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How to Help Mental Health When You're Isolated

By Brandi Goodman 

When you're suffering from poor mental health, it's encouraged to connect with others. It's recommended to spend time with friends, surround yourself with family, and do what you can to get out and about where other people are. This isn't possible when you're isolated and need to stay at home. Perhaps you're sick and can't be around others or there's a crisis going on in the world and no one can be out and about. Whatever the reason, there's still some options you have to help your mental health even when you're isolated and alone.

Connect With Others

Connecting with others is still going to be important. You just have to learn to do it in different ways. Just because you can't see someone in person doesn't mean you can't still pick up the phone and give them a call. Hearing their voice can be a great help and the two of you can talk through what it is you're feeling. Finding someone who understands those thoughts themselves is even better. You can video chat, call, text, or even start a pen pal relationship. 


Sitting alone in bed or the couch for hours or worse -- days -- on end can be detrimental to your mental well-being. You should get up and exercise as a way to release some endorphins and get yourself feeling a bit better. Turn up some inspirational music and do a workout that really leaves you sweating. It's not just great for your body, but your mind as well.

Start a New Hobby

Finding something to look forward to can really help your mood. Start a new hobby and do something you enjoy. Plant a garden. Take up guitar. Learn a new language. Read a new genre. Paint. Draw. Write. There are so many options out there. Think about what you'd like to try and go ahead. You can focus your mind on the task at hand rather than the isolation you're feeling.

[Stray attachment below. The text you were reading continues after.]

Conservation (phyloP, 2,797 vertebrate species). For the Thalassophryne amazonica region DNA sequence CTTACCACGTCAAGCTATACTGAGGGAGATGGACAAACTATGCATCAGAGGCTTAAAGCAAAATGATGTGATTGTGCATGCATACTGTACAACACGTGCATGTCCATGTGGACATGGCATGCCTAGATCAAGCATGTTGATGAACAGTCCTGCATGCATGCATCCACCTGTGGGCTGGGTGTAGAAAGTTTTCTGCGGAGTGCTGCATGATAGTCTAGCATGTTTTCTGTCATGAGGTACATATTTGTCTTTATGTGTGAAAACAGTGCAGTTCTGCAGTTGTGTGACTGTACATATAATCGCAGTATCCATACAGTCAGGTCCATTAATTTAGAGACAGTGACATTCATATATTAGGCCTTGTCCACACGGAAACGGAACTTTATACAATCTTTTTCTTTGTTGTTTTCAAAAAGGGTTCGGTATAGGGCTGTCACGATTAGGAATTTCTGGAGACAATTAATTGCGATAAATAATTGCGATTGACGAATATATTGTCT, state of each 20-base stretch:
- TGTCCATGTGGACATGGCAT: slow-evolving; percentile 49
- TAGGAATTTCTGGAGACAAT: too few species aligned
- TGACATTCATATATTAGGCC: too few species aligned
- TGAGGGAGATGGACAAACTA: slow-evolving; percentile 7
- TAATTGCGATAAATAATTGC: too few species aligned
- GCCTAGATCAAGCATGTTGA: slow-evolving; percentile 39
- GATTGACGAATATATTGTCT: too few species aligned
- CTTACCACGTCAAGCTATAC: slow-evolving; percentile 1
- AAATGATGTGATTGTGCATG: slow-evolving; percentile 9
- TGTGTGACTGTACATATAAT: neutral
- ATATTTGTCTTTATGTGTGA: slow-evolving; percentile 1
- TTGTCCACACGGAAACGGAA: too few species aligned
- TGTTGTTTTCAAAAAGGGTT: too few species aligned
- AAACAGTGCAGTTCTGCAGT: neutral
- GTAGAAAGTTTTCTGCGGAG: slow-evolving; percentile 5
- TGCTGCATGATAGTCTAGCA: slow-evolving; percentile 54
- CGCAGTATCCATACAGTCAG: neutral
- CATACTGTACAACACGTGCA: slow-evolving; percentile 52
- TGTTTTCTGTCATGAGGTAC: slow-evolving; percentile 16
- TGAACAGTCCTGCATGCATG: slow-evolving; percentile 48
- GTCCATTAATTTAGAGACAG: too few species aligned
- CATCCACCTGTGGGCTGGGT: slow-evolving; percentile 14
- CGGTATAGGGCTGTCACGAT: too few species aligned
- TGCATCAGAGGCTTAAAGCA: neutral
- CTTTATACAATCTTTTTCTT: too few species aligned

Set a Routine

Sometimes a routine is all we need to get ourselves feeling more stable. Not having to get up for work each day doesn't mean you should be staying in bed. Stick to your normal wake-up time. Eat a healthy breakfast. Shower. Do an activity. Schedule a phone call. Set some time for outdoors if possible, even in your own yard. Stick to a lunch and dinner time and make sure you're going to bed around the same hour each night. Having this routine can be a huge help to still feel like things are normal and not so out of whack.

Mental health is a serious matter that should never be taken lightly. Do what you can to keep yourself feeling as well as possible. That can be tricky when you're isolated and stuck at home alone, but it isn't impossible. Stay connected with others and make sure to note the signs of a truly dangerous situation. You can always reach out for help to the National Suicide Prevention Lifeline at 1-800-273-8255. 

To learn more about your health, wellness, and fitness, see your local chiropractor at The Joint Chiropractic in Wilmington, N.C.

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